Colorado man repels attacking mountain lion with chainsaw
by Wyoming Game & Fish
July 16, 2009
(Cody) - Wielding a chainsaw, a Windsor, Colorado, man fended off an attacking mountain lion on the Shoshone National Forest about 27 miles west of Cody on Sunday, July 12th, around 6:30 p.m.
Dustin Britton was looking in a brushy area behind his campsite for some firewood when he saw the head of a mountain lion in the cover about 25 feet away. Britton, an ex-Marine, immediately backpeddled, putting another 20 feet between himself and the lion. He yelled, warning the lion to stay away, and revved his chainsaw to make extra noise. The lion started his direction in a stalking gait.
The lion then charged and at ten feet leapt at him. Britton had the chainsaw in front of him and met the lion with the saw. Briton said he likened the impact to being hit by another very large Marine in hand to hand combat training. The lion hit the ground and ran for cover.
It was then that Britton noticed a 6- to 8-inch cut in the skin on the lion’s right shoulder. Britton retired to the security of his camper with his family for the night. When he had time to assess if he had been injured in the attack, he found a single puncture wound on his left forearm less than one eighth of an inch in diameter.
On Monday morning a U.S. Forest Service employee, Wayne Day, saw Britton outside his trailer and asked if he could assist him in any way. Britton told Day the bizarre story. Day went to the Wapiti Ranger Station to report the incident by phone. Forest Service Biologist Andrew Pils immediately called North Cody Game Warden Craig Sax who started for the scene.
Sax recruited Luke Ellsbury, who works on the grizzly bear management team for the Game and Fish Department, to come to the scene with one of his lion dogs. Ellsbury asked Bob Wells, wildlife specialist with Wildlife Services, U.S. Dept of Agriculture, to bring several more dogs. Mark Bruscino, Trophy Game Biologist for the Game and Fish Department, arrived to help with the investigation. One look at the saw blade confirmed the incredible story as there was lion hair on the chain bar. As the team investigated the area, Wells’s hound "Hammer" was attacked by the lion. As the dog a struggled for its life, Wells was able to shoot and kill the lion.
The lion was sent to the Wyoming State Veterinary Laboratory in Laramie for testing. The 4- to 5-year old, 100-pound male lion was in very poor physical condition. Initial laboratory analysis indicated the lion was starving to death. The lion tested negative for rabies, plague and tularemia, diseases that can affect humans. Other potential diseases that could explain this lion’s aberrant condition and behavior will take longer to analyze.
"The Wyoming Game and Fish Department is pleased that these multiple agencies came together on such short notice to quickly react to this serious situation," Warden Sax said, "Every person involved was instrumental in ensuring continued human safety in the area, and I commend all the other people involved for their quick and correct reaction to the attack."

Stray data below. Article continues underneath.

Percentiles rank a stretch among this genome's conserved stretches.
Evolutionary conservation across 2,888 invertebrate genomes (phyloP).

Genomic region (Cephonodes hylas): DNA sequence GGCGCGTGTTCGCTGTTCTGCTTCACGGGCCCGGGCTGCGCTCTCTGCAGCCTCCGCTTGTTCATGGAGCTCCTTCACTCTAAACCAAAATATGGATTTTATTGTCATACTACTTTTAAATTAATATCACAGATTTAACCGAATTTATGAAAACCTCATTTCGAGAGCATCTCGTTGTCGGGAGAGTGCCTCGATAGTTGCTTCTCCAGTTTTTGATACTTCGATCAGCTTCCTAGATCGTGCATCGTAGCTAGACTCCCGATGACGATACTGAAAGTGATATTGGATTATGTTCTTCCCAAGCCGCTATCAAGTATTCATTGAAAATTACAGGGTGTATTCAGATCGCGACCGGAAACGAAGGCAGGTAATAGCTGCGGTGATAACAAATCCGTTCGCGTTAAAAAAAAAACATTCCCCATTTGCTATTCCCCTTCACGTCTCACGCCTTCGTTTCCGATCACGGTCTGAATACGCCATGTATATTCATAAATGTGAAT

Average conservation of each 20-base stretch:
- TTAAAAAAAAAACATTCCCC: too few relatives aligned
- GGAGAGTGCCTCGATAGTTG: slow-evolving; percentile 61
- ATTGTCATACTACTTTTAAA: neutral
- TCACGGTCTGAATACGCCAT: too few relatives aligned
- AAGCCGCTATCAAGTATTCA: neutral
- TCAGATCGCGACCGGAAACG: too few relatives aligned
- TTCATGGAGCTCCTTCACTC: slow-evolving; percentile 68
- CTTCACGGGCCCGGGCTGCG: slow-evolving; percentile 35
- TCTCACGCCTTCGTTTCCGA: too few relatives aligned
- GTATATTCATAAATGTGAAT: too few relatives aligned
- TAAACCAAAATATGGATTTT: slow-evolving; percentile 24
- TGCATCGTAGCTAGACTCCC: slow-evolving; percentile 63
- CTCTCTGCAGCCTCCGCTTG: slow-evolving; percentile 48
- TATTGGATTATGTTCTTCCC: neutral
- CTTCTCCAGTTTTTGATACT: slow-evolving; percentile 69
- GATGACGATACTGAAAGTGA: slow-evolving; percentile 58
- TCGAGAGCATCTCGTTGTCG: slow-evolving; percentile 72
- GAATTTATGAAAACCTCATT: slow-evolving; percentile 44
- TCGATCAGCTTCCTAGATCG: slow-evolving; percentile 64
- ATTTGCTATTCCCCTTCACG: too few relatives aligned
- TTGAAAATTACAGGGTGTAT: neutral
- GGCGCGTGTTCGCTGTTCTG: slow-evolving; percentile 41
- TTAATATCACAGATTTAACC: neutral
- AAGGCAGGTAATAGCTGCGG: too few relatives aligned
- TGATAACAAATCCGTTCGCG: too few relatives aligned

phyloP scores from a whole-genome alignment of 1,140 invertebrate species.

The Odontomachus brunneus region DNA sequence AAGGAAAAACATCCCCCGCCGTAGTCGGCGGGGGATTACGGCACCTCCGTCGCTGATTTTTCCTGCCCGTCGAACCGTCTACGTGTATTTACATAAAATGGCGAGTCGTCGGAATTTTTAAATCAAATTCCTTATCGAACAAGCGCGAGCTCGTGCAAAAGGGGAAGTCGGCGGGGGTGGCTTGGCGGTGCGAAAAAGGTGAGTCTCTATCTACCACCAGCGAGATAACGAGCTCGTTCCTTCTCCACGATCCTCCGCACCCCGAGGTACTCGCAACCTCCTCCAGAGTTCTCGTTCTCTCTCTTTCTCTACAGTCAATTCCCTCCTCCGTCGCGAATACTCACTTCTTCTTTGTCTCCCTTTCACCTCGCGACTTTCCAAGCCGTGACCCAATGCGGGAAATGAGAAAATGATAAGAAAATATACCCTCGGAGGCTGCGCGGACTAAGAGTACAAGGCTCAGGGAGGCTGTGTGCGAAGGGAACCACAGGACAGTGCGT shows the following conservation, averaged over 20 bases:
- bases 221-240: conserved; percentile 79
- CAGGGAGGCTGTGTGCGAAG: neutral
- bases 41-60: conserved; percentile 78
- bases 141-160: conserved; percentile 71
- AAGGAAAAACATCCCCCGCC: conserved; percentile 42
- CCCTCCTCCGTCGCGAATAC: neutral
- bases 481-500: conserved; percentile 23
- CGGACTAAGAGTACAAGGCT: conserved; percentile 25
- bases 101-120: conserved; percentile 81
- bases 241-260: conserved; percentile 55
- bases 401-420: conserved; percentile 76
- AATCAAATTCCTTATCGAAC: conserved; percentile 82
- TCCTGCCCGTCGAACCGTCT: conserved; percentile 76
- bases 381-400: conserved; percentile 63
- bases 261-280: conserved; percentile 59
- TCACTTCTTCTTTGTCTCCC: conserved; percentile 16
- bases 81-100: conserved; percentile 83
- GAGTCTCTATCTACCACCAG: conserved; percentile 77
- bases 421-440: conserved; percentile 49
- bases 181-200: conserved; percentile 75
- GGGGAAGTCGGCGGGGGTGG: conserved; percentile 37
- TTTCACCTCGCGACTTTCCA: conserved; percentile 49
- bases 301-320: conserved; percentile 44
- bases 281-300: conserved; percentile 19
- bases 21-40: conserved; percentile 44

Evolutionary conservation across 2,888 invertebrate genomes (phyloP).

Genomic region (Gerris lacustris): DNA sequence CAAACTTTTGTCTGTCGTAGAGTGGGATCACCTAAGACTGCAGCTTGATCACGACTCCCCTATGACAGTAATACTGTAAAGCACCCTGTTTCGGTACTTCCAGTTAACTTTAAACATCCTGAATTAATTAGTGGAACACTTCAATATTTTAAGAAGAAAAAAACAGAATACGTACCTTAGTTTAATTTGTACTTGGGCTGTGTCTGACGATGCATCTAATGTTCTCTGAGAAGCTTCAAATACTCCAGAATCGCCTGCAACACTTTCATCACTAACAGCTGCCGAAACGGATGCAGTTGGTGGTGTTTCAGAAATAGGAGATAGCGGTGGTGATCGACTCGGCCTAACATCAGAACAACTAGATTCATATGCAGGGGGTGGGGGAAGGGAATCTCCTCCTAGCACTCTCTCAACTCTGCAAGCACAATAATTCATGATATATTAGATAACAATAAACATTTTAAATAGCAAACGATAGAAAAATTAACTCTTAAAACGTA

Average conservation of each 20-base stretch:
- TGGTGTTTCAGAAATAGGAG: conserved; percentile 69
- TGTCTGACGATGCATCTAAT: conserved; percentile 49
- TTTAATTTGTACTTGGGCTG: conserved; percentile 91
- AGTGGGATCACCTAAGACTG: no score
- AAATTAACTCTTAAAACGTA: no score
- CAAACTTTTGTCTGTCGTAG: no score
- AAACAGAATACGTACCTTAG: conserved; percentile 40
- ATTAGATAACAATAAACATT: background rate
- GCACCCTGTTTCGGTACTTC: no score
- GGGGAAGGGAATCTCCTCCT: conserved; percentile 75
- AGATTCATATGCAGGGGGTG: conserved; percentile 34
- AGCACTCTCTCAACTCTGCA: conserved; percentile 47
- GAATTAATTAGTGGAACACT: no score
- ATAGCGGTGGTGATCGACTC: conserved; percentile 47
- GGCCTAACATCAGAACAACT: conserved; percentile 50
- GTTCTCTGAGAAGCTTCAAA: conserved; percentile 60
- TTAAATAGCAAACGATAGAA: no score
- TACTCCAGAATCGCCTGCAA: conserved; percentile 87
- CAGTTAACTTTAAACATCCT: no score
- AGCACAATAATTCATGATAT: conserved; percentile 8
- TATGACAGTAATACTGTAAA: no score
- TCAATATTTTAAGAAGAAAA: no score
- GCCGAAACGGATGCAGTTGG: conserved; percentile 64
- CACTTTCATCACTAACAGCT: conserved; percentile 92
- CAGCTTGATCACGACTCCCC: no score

Britton said: "The Forest Service, Wyoming Game and Fish Department and Wildlife Services personnel are tremendous professionals. They arrived soon after I made the report and handled the situation quickly. I was amazed at how well this was handled. My family and I cannot thank those involved enough."
The dog, Hammer, did receive a serious cut from one of the lion’s claws and was treated by a veterinarian. She is at home and is recovering well.
Mountain lion attacks are rare. Bruscino reports that eight incidents of a mountain lion acting aggressively or exhibiting stalking behavior towards humans without provocation have occurred throughout Wyoming during the past ten years. He adds that in some of the incidents the lion may have mistaken the human for natural prey.
Jay Lawson, Wyoming’s Chief Game Warden, said: "While mountain lion attacks on humans are very rare, we hope people understand that they need to be cautious in areas where these large predators live. Some basic knowledge about how to prevent these kinds of incidents, and how to behave if you encounter a lion can help prevent a tragedy."
The Wyoming Game and Fish Department recommends the following actions for people who encounter mountain lions:
• If you see a mountain lion, do not approach it.
• Stay calm and do not run. Mountain lions, like all cats, instinctively chase animals that run. If you have small children, pick them up so they don't run, and back away slowly.
• Make yourself look bigger by opening your jacket or raising your arms. Throw rocks or sticks if you can without turning your back. You want to convince the lion you are not prey and may even be a danger to the animal.
• If the lion attacks, fight back with rocks, sticks and kick or punch.
• Report the incident immediately to the G&F or law enforcement authorities:
The G&F has a free publication with information on mountain lion biology and living in lion country. More information can be found on the Game and Fish web: http://gf.state.wy.us/mountainlion/index.asp